Warren, Cummings seek $100B to fight opioid epidemic

Warren, Cummings seek $100B to fight opioid epidemic
© Greg Nash

Sen. Elizabeth WarrenElizabeth Ann WarrenHere's what the Dem candidates for president said about the Mueller report Booker takes early lead in 2020 endorsements Harris wants Barr to testify on Mueller report as 2020 Dems call for its release MORE (D-Mass.) and Rep. Elijah CummingsElijah Eugene CummingsTrump, Congress brace for Mueller findings Ex-Georgia candidate calls for probe, says more than a hundred thousand votes went 'missing' Overnight Health Care: Senators seek CBO input on preventing surprise medical bills | Oversight panel seeks OxyContin documents | Pharmacy middlemen to testify on prices | Watchdog warns air ambulances can put patients at 'financial risk' MORE (D-Md.) introduced a bill to provide $100 billion in funding over 10 years to address the opioid crisis.

This legislation would amount to a significant infusion of new federal dollars aimed at curbing the opioid crisis, which is leading to thousands of deaths each year.

Warren and Cummings argue the opioid crisis needs to be treated like the HIV/AIDS epidemic. The pair modeled their legislation after the bipartisan Ryan White Comprehensive AIDS Resources Emergency Act, which passed in 1990 to boost funding to state and local governments to combat the HIV and AIDS.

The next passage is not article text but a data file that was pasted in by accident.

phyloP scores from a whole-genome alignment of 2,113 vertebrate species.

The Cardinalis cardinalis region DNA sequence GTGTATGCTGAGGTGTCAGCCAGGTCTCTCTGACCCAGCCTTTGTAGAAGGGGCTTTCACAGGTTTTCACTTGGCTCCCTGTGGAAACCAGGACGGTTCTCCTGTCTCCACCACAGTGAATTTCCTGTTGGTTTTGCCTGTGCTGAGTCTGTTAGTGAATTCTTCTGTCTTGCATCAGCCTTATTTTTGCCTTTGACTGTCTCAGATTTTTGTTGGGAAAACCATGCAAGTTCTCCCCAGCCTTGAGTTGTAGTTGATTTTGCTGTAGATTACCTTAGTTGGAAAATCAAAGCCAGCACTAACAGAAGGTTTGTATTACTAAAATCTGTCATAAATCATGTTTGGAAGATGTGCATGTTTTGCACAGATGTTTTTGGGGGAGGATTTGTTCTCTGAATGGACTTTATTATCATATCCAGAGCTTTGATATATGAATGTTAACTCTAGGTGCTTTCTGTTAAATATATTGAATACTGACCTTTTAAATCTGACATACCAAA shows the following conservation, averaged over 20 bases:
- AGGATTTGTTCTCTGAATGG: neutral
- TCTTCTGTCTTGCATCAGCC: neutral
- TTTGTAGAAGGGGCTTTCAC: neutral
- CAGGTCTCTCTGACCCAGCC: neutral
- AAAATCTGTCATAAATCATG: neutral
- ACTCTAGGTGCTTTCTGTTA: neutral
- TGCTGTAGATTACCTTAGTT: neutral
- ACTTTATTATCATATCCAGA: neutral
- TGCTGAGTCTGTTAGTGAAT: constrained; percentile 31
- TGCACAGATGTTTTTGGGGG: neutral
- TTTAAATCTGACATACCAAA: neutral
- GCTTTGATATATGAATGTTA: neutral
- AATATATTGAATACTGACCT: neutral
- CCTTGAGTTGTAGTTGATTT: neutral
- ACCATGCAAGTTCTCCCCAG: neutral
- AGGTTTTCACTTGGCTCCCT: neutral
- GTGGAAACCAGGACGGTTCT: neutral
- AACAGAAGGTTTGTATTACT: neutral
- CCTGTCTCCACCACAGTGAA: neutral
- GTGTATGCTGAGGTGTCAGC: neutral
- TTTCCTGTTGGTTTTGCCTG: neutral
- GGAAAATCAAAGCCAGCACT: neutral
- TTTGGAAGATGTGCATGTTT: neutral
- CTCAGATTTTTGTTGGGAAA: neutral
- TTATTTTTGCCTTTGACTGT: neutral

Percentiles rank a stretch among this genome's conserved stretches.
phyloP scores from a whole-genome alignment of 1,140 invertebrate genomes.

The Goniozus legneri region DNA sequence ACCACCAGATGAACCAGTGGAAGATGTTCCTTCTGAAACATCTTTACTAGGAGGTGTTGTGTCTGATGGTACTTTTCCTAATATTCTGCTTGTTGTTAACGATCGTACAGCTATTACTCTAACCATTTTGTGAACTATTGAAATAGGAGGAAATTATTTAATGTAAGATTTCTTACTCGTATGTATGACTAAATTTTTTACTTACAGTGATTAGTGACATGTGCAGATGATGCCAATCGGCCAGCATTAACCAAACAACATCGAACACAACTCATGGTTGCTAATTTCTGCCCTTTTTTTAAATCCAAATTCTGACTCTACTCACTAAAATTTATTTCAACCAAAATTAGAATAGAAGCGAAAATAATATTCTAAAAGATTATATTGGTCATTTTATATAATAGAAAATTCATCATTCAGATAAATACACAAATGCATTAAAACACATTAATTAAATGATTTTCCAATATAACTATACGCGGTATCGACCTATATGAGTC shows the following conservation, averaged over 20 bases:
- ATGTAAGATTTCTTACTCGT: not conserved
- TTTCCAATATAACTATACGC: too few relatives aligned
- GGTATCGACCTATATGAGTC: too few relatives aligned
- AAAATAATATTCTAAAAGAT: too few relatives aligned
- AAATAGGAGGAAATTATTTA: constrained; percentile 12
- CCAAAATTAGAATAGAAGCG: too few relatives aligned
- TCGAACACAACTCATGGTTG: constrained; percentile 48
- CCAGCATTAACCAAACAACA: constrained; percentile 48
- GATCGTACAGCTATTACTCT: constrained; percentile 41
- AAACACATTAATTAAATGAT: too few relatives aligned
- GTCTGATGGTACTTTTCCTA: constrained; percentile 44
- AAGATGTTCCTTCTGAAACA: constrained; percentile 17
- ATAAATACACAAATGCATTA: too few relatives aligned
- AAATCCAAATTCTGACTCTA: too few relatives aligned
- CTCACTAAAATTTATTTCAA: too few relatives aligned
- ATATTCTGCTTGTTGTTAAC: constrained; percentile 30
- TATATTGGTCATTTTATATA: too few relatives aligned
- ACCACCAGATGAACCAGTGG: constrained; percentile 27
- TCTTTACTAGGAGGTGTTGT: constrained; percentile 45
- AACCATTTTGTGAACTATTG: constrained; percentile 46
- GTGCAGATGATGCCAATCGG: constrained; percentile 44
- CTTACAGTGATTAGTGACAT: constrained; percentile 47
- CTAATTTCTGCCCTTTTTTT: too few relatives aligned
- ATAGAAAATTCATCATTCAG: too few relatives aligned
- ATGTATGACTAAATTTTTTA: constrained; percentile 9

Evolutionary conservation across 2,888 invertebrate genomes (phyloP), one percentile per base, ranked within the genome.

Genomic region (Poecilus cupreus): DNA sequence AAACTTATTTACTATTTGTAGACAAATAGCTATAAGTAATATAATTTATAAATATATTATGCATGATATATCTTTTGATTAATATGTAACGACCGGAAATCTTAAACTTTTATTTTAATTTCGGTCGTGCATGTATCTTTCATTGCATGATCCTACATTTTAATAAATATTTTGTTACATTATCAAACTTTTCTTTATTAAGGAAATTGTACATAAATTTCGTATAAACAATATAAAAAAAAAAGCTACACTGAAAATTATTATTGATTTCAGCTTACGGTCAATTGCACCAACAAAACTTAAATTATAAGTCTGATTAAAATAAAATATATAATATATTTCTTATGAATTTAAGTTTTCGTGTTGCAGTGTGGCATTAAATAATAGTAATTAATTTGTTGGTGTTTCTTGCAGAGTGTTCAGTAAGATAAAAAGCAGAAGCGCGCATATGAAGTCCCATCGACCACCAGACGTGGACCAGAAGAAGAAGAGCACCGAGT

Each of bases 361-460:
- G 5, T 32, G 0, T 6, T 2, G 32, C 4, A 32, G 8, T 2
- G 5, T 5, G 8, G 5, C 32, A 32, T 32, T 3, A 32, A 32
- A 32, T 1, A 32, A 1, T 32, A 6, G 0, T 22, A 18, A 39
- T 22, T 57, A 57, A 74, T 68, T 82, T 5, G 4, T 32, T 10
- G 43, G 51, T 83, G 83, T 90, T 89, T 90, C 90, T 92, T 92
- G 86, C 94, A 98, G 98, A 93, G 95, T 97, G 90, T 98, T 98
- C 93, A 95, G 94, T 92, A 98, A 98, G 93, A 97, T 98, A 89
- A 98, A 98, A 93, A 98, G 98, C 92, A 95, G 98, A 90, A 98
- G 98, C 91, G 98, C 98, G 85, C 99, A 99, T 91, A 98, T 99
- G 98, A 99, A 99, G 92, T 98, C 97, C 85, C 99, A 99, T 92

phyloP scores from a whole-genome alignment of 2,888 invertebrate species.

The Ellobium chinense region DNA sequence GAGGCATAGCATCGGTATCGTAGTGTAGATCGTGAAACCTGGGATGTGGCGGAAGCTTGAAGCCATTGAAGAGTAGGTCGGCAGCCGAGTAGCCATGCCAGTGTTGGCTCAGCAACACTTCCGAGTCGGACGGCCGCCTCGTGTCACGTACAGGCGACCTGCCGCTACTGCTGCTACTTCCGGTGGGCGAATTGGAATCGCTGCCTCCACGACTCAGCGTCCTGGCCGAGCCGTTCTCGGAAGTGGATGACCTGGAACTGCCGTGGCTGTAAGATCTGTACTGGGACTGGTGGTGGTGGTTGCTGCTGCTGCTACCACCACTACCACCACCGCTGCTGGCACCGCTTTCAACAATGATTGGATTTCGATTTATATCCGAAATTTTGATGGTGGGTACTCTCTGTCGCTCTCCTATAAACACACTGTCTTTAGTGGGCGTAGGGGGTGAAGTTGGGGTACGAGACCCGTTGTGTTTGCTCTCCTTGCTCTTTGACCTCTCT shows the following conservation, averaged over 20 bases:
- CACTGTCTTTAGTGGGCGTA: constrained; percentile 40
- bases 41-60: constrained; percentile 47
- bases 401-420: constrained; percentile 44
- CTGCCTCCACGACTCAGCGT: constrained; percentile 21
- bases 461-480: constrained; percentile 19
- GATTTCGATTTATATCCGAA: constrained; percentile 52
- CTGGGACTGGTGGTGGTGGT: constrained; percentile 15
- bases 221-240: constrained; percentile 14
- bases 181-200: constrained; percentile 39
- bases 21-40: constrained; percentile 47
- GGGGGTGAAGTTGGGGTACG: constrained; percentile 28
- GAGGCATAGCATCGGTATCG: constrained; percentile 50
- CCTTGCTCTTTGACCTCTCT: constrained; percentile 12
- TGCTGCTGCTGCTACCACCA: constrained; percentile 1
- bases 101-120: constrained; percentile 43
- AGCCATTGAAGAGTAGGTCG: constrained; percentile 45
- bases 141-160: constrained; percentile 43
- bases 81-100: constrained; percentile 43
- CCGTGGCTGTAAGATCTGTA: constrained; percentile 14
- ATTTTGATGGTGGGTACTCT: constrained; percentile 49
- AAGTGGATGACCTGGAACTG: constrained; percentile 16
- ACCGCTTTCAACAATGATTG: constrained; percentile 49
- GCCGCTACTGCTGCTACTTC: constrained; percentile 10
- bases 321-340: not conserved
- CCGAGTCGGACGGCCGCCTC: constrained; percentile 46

"We can't defeat the opioid crisis with empty words and half measures," Warren said in a press release. "Our bill will funnel millions of dollars directly to the hardest-hit communities and give them the tools to fight back. Congress has acted before to root out an epidemic when it finally took action against HIV/AIDS — and Americans across the country are counting on us to do the same today."

The bill allocates about $4 billion per year to states, territories and tribal governments — half of which would go to states with the highest levels of overdoses.

It also would give about $2.7 billion to the counties and cities hit the hardest, $1.8 billion toward public health surveillance, $1 billion to expand service delivery and $500 million to increase access to an opioid overdose reversal drug.

"It is time for Congress to come together, put politics aside, and get to the heart of the problem — providing adequate and stable funding for states and local communities,” Cummings said.

Earlier this year, Congress passed a two-year budget deal that included $6 billion to curb the opioid crisis and improve mental health care, making it unlikely more funding could come quickly.

Lawmakers are working to pass opioid legislation this year. The Senate Health Committee and a House Energy and Commerce Subcommittee are marking up different bills next week.